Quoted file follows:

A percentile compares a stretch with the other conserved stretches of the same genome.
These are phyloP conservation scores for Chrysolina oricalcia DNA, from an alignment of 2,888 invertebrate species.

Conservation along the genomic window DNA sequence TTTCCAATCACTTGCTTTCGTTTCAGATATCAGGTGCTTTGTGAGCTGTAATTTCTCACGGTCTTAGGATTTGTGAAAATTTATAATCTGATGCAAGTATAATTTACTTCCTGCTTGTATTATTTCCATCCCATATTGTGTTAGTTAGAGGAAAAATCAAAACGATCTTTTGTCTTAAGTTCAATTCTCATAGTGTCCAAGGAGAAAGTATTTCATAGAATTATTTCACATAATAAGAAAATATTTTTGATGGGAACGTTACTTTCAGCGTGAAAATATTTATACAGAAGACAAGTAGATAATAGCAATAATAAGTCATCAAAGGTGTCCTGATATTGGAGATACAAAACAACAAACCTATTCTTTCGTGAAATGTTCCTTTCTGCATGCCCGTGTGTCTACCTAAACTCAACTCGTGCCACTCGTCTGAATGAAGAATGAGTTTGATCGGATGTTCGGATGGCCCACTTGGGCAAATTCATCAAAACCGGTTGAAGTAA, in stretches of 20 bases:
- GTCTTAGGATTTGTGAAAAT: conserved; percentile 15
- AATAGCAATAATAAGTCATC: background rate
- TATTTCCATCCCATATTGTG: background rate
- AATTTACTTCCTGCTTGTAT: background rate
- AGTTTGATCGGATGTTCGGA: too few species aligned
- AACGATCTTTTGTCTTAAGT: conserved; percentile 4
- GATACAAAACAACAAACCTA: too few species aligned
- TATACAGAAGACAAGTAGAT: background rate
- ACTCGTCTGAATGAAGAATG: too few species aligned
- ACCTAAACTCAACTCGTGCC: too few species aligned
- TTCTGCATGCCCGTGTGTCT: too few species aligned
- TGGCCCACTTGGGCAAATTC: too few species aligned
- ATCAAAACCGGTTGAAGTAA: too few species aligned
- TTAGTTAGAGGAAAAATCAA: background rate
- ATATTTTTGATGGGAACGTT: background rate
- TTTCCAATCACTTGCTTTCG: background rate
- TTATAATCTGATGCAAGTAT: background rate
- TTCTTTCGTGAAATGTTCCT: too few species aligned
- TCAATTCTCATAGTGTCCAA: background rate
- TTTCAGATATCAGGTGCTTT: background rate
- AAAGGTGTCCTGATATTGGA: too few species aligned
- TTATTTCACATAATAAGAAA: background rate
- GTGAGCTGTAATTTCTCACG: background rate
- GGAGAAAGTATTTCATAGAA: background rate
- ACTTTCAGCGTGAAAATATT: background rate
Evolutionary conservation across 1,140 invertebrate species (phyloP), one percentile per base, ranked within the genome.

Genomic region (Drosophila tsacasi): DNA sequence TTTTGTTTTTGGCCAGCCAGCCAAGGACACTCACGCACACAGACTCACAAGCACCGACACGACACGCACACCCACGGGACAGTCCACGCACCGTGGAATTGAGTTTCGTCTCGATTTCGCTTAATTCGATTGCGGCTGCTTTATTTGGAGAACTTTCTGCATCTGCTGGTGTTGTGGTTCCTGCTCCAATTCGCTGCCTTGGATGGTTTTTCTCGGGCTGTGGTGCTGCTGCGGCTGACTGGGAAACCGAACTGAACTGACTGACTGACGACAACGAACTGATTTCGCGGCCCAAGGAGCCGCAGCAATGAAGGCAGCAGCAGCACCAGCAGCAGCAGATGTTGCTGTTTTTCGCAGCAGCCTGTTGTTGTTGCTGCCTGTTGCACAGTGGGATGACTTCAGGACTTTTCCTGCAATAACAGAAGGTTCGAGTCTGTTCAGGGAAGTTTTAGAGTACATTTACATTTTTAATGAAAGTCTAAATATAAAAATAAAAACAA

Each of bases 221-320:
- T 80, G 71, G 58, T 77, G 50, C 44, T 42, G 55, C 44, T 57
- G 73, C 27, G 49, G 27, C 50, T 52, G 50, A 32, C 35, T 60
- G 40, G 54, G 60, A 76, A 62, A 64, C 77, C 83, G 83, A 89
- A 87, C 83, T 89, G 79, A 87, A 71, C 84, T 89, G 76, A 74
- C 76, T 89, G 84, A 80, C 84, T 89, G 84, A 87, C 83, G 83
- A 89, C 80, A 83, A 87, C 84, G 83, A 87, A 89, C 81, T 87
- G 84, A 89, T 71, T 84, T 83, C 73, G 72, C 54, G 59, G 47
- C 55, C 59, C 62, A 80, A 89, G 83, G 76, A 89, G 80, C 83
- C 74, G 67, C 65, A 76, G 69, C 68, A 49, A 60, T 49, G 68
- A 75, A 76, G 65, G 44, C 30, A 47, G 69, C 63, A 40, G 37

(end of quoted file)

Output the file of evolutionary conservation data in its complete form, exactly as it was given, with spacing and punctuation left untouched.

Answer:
A percentile compares a stretch with the other conserved stretches of the same genome.
These are phyloP conservation scores for Chrysolina oricalcia DNA, from an alignment of 2,888 invertebrate species.

Conservation along the genomic window DNA sequence TTTCCAATCACTTGCTTTCGTTTCAGATATCAGGTGCTTTGTGAGCTGTAATTTCTCACGGTCTTAGGATTTGTGAAAATTTATAATCTGATGCAAGTATAATTTACTTCCTGCTTGTATTATTTCCATCCCATATTGTGTTAGTTAGAGGAAAAATCAAAACGATCTTTTGTCTTAAGTTCAATTCTCATAGTGTCCAAGGAGAAAGTATTTCATAGAATTATTTCACATAATAAGAAAATATTTTTGATGGGAACGTTACTTTCAGCGTGAAAATATTTATACAGAAGACAAGTAGATAATAGCAATAATAAGTCATCAAAGGTGTCCTGATATTGGAGATACAAAACAACAAACCTATTCTTTCGTGAAATGTTCCTTTCTGCATGCCCGTGTGTCTACCTAAACTCAACTCGTGCCACTCGTCTGAATGAAGAATGAGTTTGATCGGATGTTCGGATGGCCCACTTGGGCAAATTCATCAAAACCGGTTGAAGTAA, in stretches of 20 bases:
- GTCTTAGGATTTGTGAAAAT: conserved; percentile 15
- AATAGCAATAATAAGTCATC: background rate
- TATTTCCATCCCATATTGTG: background rate
- AATTTACTTCCTGCTTGTAT: background rate
- AGTTTGATCGGATGTTCGGA: too few species aligned
- AACGATCTTTTGTCTTAAGT: conserved; percentile 4
- GATACAAAACAACAAACCTA: too few species aligned
- TATACAGAAGACAAGTAGAT: background rate
- ACTCGTCTGAATGAAGAATG: too few species aligned
- ACCTAAACTCAACTCGTGCC: too few species aligned
- TTCTGCATGCCCGTGTGTCT: too few species aligned
- TGGCCCACTTGGGCAAATTC: too few species aligned
- ATCAAAACCGGTTGAAGTAA: too few species aligned
- TTAGTTAGAGGAAAAATCAA: background rate
- ATATTTTTGATGGGAACGTT: background rate
- TTTCCAATCACTTGCTTTCG: background rate
- TTATAATCTGATGCAAGTAT: background rate
- TTCTTTCGTGAAATGTTCCT: too few species aligned
- TCAATTCTCATAGTGTCCAA: background rate
- TTTCAGATATCAGGTGCTTT: background rate
- AAAGGTGTCCTGATATTGGA: too few species aligned
- TTATTTCACATAATAAGAAA: background rate
- GTGAGCTGTAATTTCTCACG: background rate
- GGAGAAAGTATTTCATAGAA: background rate
- ACTTTCAGCGTGAAAATATT: background rate
Evolutionary conservation across 1,140 invertebrate species (phyloP), one percentile per base, ranked within the genome.

Genomic region (Drosophila tsacasi): DNA sequence TTTTGTTTTTGGCCAGCCAGCCAAGGACACTCACGCACACAGACTCACAAGCACCGACACGACACGCACACCCACGGGACAGTCCACGCACCGTGGAATTGAGTTTCGTCTCGATTTCGCTTAATTCGATTGCGGCTGCTTTATTTGGAGAACTTTCTGCATCTGCTGGTGTTGTGGTTCCTGCTCCAATTCGCTGCCTTGGATGGTTTTTCTCGGGCTGTGGTGCTGCTGCGGCTGACTGGGAAACCGAACTGAACTGACTGACTGACGACAACGAACTGATTTCGCGGCCCAAGGAGCCGCAGCAATGAAGGCAGCAGCAGCACCAGCAGCAGCAGATGTTGCTGTTTTTCGCAGCAGCCTGTTGTTGTTGCTGCCTGTTGCACAGTGGGATGACTTCAGGACTTTTCCTGCAATAACAGAAGGTTCGAGTCTGTTCAGGGAAGTTTTAGAGTACATTTACATTTTTAATGAAAGTCTAAATATAAAAATAAAAACAA

Each of bases 221-320:
- T 80, G 71, G 58, T 77, G 50, C 44, T 42, G 55, C 44, T 57
- G 73, C 27, G 49, G 27, C 50, T 52, G 50, A 32, C 35, T 60
- G 40, G 54, G 60, A 76, A 62, A 64, C 77, C 83, G 83, A 89
- A 87, C 83, T 89, G 79, A 87, A 71, C 84, T 89, G 76, A 74
- C 76, T 89, G 84, A 80, C 84, T 89, G 84, A 87, C 83, G 83
- A 89, C 80, A 83, A 87, C 84, G 83, A 87, A 89, C 81, T 87
- G 84, A 89, T 71, T 84, T 83, C 73, G 72, C 54, G 59, G 47
- C 55, C 59, C 62, A 80, A 89, G 83, G 76, A 89, G 80, C 83
- C 74, G 67, C 65, A 76, G 69, C 68, A 49, A 60, T 49, G 68
- A 75, A 76, G 65, G 44, C 30, A 47, G 69, C 63, A 40, G 37